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In this thesis I present four main topics. One is an introduction to liquid crystals and the second is an opto-electronic experimental setup. The third is an investigation of the dynamic properties of dendrimers, which show ferroelectric features. The last one is a research focused on understanding of the structures of two different types of De Vries smectic A liquid crystal phases. All research activities are performed by the hand-made but automatically controlled opto-electronic experimental setup. First, an introduction to liquid crystals is presented in easy language. Mainly there are two kinds of liquid crystals, thermotropic and lyotropic, but I focus only on the thermotropic LCs (liquid crystals) because they are the very materials being used in display industry nowadays and this goes well with my research aim. Second, I present the experimental setup/techniques and the process of making a liquid crystal cell. This part deals with detailed practical laboratory skills concerned with doing investigation of liquid crystals. Third, dendrimers, a new type of liquid crystal, have been receiving a great amount of attention from scientists from many different disciplines. Dendrimers can be utilized in various industries, such as, medicine, display materials, catalysis, inks, nanoelectronics, etc. I specifically focus on the ferroelectric properties of dendrimers, the main feature of LCD industry. As a result I found that optical switching depends on the generation number of the dendrimers. Finally, I propose two possible structures for a new type of LC phase, De Vries smectic A phase. Several materials were found to possess such a phase; however, it was extremely hard to tell which structure those De Vries smectic A liquid crystals have, because of the size of the matters. But I have very satisfying evidence to support two possible molecular arrangement for those De Vries phases using our opto-electronic setup.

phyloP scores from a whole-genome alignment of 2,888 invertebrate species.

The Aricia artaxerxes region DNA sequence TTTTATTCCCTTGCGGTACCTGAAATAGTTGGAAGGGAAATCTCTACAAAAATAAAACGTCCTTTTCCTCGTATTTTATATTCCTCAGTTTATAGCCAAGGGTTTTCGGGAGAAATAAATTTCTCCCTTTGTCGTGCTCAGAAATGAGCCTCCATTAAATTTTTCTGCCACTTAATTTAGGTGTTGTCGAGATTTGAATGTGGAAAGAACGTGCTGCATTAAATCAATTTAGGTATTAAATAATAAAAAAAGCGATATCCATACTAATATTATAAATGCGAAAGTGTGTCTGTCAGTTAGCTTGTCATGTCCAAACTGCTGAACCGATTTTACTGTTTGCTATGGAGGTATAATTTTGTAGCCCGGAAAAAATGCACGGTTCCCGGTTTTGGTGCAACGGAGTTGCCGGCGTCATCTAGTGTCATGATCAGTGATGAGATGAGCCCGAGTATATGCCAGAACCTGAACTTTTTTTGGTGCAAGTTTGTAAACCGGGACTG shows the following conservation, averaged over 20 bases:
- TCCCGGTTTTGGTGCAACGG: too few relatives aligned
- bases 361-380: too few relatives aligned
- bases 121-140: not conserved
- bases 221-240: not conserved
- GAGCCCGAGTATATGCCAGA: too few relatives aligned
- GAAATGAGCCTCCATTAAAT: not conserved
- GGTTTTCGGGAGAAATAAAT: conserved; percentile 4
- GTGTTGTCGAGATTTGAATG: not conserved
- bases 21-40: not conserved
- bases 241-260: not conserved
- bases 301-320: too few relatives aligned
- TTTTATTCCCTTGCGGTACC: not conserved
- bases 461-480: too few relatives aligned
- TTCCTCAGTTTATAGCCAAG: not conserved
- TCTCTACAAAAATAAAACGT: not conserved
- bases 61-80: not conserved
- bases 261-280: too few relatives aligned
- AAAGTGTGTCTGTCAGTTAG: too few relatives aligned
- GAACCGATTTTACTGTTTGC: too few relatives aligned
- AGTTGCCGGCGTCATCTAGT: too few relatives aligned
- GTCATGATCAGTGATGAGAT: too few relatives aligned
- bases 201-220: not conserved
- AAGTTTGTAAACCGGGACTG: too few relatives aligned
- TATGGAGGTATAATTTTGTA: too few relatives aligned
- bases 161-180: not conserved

Chang, M. (2004). Investigation of novel liquid crystal materials for their possible applications. Masters dissertation. Dublin Institute of Technology. doi:10.21427/D7GD0P